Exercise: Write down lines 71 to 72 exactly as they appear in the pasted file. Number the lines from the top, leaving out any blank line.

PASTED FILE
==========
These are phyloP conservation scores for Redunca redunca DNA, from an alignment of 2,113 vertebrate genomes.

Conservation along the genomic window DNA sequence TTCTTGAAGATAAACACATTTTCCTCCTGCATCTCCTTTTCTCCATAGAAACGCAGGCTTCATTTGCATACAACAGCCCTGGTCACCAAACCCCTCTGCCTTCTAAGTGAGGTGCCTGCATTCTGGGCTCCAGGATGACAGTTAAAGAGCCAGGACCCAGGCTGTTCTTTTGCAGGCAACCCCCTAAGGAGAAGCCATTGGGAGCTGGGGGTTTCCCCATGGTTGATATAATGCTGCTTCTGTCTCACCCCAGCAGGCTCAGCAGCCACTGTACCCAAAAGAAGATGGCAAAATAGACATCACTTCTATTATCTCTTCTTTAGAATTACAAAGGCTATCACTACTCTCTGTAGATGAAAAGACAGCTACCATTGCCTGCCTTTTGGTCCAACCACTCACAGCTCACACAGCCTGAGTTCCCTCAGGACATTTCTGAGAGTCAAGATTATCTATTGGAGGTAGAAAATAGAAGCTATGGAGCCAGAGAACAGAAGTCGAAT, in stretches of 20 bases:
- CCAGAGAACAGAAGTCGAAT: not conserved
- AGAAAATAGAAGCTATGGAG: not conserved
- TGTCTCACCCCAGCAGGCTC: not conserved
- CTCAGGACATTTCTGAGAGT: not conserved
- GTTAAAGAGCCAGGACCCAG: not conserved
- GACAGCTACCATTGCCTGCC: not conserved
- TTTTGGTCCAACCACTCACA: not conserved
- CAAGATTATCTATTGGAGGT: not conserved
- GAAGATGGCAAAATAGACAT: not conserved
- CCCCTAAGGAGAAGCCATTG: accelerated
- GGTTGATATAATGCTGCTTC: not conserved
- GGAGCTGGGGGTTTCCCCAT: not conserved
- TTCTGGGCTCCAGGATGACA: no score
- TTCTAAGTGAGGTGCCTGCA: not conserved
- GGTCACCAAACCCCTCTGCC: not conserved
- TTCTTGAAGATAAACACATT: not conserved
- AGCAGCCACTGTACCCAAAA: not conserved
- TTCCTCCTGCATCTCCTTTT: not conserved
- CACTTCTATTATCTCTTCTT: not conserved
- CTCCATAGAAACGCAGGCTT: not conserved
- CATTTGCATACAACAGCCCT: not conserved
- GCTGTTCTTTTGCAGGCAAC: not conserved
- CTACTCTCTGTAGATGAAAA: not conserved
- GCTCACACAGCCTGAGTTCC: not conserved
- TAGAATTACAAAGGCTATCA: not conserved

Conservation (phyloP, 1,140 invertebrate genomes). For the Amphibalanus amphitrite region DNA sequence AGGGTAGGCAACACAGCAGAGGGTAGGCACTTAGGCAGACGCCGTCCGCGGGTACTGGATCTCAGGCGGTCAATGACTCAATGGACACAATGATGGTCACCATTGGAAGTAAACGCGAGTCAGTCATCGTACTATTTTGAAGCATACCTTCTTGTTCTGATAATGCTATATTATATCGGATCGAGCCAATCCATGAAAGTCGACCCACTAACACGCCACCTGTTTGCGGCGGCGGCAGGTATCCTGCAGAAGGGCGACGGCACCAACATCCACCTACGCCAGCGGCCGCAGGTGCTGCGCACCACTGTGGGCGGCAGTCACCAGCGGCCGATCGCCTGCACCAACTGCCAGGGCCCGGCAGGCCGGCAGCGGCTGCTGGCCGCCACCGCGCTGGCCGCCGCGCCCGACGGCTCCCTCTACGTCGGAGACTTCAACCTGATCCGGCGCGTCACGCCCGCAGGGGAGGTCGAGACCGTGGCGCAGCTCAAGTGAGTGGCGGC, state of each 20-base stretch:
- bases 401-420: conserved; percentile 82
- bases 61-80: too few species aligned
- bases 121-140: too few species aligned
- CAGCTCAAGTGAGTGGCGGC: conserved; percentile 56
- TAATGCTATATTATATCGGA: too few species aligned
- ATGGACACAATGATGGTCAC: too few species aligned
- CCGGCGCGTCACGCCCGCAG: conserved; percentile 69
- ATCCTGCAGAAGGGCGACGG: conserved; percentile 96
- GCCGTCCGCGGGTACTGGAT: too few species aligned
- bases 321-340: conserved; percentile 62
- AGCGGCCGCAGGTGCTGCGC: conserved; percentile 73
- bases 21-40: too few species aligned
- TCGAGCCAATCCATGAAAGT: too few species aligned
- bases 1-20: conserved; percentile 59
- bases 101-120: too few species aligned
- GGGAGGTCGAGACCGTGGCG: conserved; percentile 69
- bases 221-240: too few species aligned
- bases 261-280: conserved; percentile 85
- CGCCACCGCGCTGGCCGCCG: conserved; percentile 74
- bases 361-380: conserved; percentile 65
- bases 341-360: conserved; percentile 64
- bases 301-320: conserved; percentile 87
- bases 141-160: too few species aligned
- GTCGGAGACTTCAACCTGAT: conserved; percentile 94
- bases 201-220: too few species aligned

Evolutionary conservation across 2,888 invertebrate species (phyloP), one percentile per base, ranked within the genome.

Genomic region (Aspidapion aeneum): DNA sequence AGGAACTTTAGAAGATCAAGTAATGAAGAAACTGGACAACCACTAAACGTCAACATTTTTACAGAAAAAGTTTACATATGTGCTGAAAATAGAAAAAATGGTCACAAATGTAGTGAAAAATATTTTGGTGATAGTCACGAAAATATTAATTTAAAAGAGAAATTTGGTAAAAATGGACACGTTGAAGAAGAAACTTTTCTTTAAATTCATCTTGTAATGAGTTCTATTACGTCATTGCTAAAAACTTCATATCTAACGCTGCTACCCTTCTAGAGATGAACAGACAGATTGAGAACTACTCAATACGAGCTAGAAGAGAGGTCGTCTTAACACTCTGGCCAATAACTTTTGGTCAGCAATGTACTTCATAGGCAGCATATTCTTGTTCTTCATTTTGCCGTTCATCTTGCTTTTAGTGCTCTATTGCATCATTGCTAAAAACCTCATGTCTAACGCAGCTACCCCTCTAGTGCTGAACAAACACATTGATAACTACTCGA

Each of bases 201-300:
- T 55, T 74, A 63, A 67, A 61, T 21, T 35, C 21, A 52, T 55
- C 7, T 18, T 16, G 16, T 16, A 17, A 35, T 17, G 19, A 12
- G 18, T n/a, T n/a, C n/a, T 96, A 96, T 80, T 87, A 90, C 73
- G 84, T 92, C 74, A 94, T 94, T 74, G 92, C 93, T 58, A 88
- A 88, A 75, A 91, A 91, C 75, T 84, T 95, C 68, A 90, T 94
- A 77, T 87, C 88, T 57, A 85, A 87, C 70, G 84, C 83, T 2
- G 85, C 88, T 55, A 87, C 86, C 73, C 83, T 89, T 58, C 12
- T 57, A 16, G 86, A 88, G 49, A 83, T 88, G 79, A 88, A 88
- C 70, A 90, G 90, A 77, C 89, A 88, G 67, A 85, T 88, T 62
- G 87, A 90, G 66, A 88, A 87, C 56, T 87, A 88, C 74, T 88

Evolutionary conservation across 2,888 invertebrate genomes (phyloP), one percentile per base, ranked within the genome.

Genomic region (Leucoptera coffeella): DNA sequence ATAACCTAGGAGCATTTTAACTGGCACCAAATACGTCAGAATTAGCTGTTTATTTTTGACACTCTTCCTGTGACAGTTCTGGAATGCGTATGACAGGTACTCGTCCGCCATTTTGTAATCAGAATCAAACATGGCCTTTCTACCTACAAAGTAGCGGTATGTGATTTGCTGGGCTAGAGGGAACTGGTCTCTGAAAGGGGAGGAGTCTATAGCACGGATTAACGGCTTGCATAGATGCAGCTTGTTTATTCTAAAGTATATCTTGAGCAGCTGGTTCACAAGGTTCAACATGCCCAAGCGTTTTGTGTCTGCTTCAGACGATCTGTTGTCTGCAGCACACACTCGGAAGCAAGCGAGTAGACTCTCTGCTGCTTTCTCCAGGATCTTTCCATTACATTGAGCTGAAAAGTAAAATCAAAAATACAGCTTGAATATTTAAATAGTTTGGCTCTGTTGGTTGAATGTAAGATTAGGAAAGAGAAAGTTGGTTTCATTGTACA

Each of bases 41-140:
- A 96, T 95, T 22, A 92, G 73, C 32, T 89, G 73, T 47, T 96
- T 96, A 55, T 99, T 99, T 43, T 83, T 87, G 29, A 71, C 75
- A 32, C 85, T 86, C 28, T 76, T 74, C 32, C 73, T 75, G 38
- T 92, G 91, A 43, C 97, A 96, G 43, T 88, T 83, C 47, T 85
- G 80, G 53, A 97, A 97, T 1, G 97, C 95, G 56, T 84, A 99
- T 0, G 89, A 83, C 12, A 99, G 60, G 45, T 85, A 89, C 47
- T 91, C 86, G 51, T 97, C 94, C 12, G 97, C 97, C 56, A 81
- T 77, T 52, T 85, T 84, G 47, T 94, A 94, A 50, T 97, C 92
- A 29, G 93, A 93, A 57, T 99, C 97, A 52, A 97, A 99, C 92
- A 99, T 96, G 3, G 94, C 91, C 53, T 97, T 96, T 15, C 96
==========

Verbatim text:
- T 96, A 55, T 99, T 99, T 43, T 83, T 87, G 29, A 71, C 75
- A 32, C 85, T 86, C 28, T 76, T 74, C 32, C 73, T 75, G 38